Almonds -

Rated commercially among the most valuable nuts, are the kernels of the fruit of a tree, which is said to be a native of the East and of Africa but which long ago became fully naturalized throughout the whole South of Europe and is now grown with equal facility in California. It resembles the peach tree both in size and appearance. The fruit ripens generally in July and August, and the new nut crop is ready for shipment in October.

Almonds are divided into "Sweet" and "Bitter," only the former being sold as an edible nut. Sweet Almonds are subdivided into several types, varying considerably in size and shape. In the shell there are three principal grades - Paper Shell, soft Shell and Hard Shell - both imported and from California.

Of the imported Shelled Almonds, the best known are the Jordan and Valencia, chiefly from Malaga, Spain. Jordan Almonds are long and plump and pointed at one end. They are highly esteemed both as a dessert item and for confectionery purposes. Valencias are about three-eighths of an inch long, round at one end and obtusely pointed at the other.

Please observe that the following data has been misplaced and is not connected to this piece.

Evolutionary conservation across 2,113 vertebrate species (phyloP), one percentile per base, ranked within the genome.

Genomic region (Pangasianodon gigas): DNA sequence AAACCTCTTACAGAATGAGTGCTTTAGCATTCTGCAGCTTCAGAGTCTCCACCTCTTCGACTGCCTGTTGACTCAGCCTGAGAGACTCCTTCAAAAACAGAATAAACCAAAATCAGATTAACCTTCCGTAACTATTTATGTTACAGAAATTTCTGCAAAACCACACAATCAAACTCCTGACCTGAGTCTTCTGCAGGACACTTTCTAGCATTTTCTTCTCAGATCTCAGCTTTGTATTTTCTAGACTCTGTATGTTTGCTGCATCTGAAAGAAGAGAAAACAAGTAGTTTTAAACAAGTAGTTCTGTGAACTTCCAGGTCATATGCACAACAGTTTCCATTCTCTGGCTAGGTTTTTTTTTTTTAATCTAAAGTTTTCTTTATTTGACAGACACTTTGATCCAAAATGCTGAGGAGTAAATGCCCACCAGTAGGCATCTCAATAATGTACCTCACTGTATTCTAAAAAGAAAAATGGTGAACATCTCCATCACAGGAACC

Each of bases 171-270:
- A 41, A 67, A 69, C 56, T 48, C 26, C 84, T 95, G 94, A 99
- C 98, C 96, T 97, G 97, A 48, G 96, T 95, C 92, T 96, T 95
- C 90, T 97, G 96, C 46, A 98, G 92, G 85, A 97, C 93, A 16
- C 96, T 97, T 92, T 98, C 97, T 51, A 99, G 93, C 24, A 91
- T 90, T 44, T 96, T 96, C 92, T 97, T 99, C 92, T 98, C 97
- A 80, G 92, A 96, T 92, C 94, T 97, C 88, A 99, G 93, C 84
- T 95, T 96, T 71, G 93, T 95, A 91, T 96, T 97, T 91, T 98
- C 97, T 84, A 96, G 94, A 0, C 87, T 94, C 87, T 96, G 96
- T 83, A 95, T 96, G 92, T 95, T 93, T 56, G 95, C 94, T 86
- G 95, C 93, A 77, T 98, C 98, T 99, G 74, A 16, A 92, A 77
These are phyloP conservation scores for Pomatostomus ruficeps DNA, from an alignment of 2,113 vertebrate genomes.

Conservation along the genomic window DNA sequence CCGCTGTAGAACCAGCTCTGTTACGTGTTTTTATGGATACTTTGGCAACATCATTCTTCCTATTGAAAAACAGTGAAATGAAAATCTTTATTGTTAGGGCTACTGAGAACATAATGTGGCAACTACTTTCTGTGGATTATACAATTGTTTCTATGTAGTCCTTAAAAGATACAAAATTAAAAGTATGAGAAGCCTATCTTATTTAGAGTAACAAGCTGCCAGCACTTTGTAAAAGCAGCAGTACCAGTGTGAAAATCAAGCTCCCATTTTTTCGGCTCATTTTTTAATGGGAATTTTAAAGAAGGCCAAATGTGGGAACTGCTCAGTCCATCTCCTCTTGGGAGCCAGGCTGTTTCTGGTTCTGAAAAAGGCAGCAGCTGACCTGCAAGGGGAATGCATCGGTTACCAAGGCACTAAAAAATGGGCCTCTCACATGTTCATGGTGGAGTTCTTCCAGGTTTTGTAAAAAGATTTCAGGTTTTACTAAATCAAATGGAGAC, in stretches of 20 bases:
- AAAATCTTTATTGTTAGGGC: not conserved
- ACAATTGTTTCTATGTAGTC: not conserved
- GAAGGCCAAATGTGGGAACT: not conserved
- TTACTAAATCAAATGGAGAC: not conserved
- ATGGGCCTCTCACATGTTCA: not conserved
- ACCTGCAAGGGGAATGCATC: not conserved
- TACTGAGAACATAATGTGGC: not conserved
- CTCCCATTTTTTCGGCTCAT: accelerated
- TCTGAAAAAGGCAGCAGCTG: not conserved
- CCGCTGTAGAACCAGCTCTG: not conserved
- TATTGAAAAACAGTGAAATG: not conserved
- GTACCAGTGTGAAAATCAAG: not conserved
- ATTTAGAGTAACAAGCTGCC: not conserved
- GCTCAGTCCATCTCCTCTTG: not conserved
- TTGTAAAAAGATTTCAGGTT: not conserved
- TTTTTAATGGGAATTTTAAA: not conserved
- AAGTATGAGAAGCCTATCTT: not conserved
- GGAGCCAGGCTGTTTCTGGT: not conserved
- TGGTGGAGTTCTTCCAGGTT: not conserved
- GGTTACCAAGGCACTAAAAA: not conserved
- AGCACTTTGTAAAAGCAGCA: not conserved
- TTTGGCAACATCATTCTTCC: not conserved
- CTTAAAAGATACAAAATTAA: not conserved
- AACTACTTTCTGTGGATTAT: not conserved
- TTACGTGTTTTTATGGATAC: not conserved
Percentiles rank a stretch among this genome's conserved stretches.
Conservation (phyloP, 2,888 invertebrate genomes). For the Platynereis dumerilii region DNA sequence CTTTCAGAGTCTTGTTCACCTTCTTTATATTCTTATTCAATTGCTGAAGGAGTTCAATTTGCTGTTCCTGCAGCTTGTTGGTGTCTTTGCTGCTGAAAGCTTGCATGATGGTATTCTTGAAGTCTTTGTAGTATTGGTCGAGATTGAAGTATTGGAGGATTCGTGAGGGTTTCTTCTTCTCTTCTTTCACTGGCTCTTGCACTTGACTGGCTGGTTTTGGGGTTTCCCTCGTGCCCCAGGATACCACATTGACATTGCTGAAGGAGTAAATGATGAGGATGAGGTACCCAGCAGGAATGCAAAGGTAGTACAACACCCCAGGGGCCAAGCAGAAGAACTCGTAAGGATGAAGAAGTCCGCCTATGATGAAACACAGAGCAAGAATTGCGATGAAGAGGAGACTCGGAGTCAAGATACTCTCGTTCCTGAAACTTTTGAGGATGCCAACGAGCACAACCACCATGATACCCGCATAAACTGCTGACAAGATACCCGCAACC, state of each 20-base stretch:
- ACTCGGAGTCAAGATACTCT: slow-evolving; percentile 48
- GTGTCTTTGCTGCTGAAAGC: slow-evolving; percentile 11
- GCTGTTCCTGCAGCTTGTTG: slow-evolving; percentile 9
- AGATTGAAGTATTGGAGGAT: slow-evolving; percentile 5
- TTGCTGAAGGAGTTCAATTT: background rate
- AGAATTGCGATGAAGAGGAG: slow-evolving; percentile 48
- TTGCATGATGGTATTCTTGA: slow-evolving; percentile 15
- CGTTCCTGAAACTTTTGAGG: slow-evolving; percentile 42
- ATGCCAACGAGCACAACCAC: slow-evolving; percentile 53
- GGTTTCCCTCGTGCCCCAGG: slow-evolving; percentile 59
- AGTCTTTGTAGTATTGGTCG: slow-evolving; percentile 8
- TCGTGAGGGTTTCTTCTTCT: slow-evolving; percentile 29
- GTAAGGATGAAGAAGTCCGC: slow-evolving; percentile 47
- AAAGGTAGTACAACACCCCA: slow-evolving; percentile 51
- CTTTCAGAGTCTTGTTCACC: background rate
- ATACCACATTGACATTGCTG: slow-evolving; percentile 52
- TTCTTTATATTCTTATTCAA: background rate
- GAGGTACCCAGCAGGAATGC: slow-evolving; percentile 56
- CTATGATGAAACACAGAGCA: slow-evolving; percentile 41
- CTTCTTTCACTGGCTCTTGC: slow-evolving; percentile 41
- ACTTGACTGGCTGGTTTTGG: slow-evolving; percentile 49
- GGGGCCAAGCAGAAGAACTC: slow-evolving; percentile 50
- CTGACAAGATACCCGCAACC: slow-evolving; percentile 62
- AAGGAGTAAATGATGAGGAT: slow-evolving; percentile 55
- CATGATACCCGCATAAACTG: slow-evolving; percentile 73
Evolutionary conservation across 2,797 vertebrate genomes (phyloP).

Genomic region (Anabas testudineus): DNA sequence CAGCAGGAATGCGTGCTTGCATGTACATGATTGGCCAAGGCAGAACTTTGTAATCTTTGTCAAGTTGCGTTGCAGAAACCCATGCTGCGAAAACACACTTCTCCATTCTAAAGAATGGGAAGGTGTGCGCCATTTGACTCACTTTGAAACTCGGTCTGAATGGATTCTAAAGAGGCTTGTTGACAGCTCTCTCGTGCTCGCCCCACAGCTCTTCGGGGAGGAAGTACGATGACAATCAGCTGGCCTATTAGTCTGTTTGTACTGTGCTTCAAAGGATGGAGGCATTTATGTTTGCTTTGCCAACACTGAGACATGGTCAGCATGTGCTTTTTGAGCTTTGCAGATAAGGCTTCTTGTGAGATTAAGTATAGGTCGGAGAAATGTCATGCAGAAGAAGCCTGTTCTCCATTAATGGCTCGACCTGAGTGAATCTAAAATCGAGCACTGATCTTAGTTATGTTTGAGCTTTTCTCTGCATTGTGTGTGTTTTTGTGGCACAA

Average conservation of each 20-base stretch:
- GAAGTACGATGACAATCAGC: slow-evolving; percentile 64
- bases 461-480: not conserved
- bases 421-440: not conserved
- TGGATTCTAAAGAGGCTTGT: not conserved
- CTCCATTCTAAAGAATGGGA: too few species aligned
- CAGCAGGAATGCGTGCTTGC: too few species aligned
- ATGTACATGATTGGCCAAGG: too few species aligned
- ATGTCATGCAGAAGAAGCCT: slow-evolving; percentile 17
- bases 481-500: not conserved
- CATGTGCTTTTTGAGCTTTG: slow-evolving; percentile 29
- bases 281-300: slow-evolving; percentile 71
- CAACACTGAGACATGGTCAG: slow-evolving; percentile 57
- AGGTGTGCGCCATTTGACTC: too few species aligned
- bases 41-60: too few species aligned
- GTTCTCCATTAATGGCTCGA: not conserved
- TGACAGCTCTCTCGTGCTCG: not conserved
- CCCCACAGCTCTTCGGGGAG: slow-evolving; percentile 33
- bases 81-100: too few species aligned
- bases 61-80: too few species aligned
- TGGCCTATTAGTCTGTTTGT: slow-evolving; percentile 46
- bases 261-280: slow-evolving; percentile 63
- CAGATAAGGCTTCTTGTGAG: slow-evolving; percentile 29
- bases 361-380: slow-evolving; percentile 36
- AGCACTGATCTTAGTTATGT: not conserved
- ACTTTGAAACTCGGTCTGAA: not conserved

Bitter Almonds, imported chiefly from Mogadore, Morocco, are used only for their oils, for flavoring, etc. See ALMOND OIL, following.

Green Almonds are young sweet Almonds. They are often preserved in Sugar.

Burnt Almonds are roasted sweet Almonds. They are done up with Sugar when destined for use as confectionery, being then known also as "Pralines" and "Sugar Almonds." Roasted plain, they are employed for coloring and flavoring liquors.

Blanched Almonds are sweet Almonds with the skins removed.

Almonds are also sold Ground (dried and crushed), Salted, etc.

Arround Almonds in The Grocer's Encyclopedia

Almond Syruphome

The Grocer's Encyclopedia
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